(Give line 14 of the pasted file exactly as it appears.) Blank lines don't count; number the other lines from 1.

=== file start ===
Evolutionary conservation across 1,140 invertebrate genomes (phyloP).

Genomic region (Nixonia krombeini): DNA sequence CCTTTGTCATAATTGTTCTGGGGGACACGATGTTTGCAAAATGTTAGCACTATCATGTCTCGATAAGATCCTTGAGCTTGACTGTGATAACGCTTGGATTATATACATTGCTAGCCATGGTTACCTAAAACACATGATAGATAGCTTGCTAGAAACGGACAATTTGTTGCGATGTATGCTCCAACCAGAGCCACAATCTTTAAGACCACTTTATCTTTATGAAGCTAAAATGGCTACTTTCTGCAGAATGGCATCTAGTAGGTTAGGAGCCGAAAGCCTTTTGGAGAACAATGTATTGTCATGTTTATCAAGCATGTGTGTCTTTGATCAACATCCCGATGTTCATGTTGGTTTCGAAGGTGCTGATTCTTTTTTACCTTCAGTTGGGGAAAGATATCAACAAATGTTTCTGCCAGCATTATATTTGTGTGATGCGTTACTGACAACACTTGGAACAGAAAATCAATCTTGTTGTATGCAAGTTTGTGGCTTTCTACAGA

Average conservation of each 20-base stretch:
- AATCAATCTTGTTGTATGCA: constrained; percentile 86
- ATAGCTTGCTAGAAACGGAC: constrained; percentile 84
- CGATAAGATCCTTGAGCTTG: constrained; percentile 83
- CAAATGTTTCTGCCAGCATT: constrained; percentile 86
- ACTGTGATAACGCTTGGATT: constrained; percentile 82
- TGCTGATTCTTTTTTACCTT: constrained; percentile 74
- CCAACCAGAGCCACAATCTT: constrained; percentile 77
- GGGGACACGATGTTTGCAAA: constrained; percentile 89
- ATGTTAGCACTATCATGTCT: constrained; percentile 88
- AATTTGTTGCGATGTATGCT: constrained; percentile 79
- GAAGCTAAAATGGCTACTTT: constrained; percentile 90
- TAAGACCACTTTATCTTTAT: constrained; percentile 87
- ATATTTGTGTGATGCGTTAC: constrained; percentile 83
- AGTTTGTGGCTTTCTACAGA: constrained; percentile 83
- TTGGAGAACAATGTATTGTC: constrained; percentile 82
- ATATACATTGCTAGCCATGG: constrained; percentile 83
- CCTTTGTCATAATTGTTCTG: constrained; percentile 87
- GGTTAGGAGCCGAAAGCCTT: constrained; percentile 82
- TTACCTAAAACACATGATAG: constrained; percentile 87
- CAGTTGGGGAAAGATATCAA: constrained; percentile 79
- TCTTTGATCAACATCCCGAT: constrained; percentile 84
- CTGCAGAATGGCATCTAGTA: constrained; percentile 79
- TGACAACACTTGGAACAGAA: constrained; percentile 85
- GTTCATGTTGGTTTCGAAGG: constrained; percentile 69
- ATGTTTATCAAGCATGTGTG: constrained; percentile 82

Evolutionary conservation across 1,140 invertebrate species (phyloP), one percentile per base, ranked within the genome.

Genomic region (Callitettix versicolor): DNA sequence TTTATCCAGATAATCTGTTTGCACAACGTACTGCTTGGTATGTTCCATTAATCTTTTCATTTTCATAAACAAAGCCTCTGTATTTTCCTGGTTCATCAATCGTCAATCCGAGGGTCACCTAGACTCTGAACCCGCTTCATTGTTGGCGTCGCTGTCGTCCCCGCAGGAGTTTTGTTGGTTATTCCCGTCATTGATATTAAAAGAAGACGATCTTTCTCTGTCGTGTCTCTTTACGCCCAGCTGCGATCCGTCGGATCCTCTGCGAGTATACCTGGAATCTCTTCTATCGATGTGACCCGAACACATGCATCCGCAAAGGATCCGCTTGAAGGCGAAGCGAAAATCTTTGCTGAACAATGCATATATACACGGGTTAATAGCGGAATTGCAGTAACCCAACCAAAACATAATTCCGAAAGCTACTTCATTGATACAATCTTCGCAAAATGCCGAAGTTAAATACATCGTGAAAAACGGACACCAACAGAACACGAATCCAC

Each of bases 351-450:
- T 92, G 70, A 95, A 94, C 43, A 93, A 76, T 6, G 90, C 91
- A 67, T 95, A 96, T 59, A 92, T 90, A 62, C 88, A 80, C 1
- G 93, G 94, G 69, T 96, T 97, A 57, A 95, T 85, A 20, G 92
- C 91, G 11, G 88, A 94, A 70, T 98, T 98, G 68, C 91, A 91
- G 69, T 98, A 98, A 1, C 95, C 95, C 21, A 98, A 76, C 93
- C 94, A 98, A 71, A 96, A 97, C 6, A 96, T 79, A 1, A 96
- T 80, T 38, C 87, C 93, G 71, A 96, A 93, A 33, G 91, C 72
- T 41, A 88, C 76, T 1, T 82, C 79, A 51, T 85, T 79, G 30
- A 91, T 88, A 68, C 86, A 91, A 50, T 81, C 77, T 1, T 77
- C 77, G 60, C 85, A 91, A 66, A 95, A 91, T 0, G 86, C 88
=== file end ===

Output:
- GAAGCTAAAATGGCTACTTT: constrained; percentile 90